By Jeremy Herb - 12/13/11 12:38 AM EST
A high-profile Democratic senator facing a tough reelection fight issued a report Monday that claimed House members circumvented the chamber’s earmarks ban by inserting $834 million in earmarks into the defense authorization bill.
The report is the latest in a series of steps first-term Sen. Claire McCaskillClaire McCaskillWhy Wasserman Schultz must go Sanders aide: Easier for Dems to unify if Wasserman Schultz steps down Dem senator: DNC head ‘has to make a decision’ on her own future MORE (Mo.) has taken to position herself as an anti-Washington crusader against government fraud and waste.
The freshman lawmaker won by just 2 points in 2006, when she defeated incumbent GOP Sen. Jim Talent, and early polling shows she faces a tough reelection bid. Her vocal opposition to earmarks could help McCaskill run as a deficit hawk and against Congress — and its anemic 9 percent approval rating.
One of McCaskill’s potential Senate challengers, Rep. Todd Akin (R-Mo.), had four amendments included in McCaskill’s list of earmarks.
“These representatives can insist all they want that they don’t do earmarking anymore — but if it walks like a duck and it quacks like a duck, it’s a duck,” McCaskill said in a statement.
Akin, who faces a primary for the GOP Senate nomination, said his amendments were not earmarks because they were up for competitive bid. He said they did not violate the House earmark rules and were voted on in a transparent way.
Akin spokesman Steve Taylor said McCaskill’s report was politically motivated.
“Given that she campaigns so vehemently against government spending and earmarks, she may be feeling on the defensive, having voted for the stimulus bill,” he said.
McCaskill has fought against earmarks since she joined the Senate in 2007, and touts that she's never requested an earmark.
Her report also drew the ire of one of its main targets, House Armed Services Committee Chairman Buck McKeon (R-Calif.), who disputed her characterization of amendments to the defense policy bill as earmarks.
McKeon spokesman Claude Chafin turned McCaskill’s argument around and accused her of wasting taxpayer dollars with the study. He said the section of the bill containing the amendments in question was dropped before it went to conference committee, making her report moot.
“We, as point of pride, never take hollow budget authorization into conference, so the whole title was dropped,” Chafin said. “If Sen. McCaskill had been seriously concerned about government waste, why focus on the most transparent process to ever be applied to the defense bill, and why devote countless hours of taxpayer-funded staff time to provisions that didn’t make it past the House?”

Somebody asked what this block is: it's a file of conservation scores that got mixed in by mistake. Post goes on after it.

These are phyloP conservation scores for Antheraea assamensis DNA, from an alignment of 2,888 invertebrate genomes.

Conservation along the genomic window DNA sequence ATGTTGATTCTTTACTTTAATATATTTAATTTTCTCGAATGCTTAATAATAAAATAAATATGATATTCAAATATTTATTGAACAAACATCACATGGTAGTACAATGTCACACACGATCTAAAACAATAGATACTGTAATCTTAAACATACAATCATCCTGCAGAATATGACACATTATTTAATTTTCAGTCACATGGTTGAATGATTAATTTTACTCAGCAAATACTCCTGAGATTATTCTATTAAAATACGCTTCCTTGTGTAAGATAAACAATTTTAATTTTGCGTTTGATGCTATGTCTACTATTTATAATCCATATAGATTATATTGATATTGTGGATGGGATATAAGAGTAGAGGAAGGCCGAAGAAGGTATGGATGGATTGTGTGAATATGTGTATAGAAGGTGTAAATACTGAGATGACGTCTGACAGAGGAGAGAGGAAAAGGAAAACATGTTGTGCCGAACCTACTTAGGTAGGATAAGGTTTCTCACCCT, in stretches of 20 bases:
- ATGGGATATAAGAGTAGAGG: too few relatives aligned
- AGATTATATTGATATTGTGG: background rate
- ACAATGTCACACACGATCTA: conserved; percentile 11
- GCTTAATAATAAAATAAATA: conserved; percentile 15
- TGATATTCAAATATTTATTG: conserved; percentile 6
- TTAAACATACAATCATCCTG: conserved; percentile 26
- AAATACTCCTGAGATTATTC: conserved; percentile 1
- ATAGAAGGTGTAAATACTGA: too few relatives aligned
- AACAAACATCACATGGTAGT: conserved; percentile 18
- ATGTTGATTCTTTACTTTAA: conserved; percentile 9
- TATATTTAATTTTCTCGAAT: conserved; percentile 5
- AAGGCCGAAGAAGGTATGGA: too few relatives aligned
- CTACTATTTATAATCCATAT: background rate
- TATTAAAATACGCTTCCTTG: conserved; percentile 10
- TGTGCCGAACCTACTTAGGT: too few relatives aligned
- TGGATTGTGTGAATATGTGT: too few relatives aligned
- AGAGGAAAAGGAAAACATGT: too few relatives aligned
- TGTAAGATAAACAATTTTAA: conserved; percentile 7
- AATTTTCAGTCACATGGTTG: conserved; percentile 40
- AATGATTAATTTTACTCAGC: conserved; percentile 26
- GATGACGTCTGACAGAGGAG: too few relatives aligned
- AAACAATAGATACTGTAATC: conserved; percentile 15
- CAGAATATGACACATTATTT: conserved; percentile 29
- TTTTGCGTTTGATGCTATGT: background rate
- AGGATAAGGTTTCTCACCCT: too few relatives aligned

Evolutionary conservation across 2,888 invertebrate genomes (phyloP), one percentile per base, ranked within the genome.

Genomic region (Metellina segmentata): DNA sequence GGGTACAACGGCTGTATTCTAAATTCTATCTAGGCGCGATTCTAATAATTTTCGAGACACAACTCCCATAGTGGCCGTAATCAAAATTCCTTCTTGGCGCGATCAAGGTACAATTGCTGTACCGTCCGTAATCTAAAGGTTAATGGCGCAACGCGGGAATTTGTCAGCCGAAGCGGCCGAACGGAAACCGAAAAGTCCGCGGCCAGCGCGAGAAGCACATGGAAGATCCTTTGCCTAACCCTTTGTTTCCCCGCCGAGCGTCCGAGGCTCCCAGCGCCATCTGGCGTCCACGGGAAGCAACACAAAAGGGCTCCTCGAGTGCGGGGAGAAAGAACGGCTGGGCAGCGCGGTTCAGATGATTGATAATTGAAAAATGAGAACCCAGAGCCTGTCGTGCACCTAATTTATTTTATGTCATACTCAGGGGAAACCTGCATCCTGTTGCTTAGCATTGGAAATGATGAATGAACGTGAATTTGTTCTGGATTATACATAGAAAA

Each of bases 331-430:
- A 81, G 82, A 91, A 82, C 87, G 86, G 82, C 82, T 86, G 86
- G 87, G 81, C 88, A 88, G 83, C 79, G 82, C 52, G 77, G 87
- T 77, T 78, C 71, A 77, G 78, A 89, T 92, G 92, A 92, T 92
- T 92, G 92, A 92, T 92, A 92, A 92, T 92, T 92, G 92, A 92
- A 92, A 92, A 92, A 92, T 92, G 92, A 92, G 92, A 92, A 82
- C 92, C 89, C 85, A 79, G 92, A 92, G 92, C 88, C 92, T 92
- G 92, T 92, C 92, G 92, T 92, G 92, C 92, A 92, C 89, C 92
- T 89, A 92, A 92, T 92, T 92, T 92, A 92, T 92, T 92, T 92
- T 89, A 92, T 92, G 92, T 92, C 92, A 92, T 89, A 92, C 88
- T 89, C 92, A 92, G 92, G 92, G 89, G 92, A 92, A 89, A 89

Chafin said that McCaskill labeled any increase in spending levels as an earmark, ignoring congressional budget authority to set spending priorities.
McCaskill responded that McKeon’s decision to drop the amendments, which totaled about $700 million, before the bill went to conference committee amounted to an admission they were, in fact, earmarks.
She said House members “boldly flaunted” the earmark ban in the defense policy bill, as 115 of the 225 amendments to the bill were earmarks, according to the report. Among the amendments McCaskill characterized as earmarks, Democrats submitted 75 and Republicans submitted 40.
McCaskill’s report has some similarities to one issued in May by Citizens Against Government Waste, which highlighted 111 provisions in the defense bill, totaling $651.7 million. Of those, 59 were similar to 2010 earmark requests, the advocacy group found.
The House Armed Services Committee instructed members that budget requests in the authorization bill could not direct funds to a specific entity or locality, and that the requests had to be offset.
Michael O’Hanlon, a senior fellow at the Brookings Institution, said that it’s not always clear-cut whether a project is an earmark or pork. In past years, he said, Congress has sometimes been correct to push its own spending priorities over requests made by the Pentagon.
“Just because it’s introduced through the congressional process does not prove it’s pork,” O’Hanlon said. “They obviously can be wasteful and parochial, but sometimes Congress is right about a defense priority.
“If it’s a weapon, it’s always going to be made somewhere,” he said.
O’Hanlon said one way to determine whether a project qualifies as pork is if it was debated and voted on or quietly added to legislation.
Here, too, McKeon and McCaskill disagree. McKeon’s spokesman said that the amendments had votes and debate in committee and on the House floor, while McCaskill said many were bundled together for votes and cleared with little to no debate.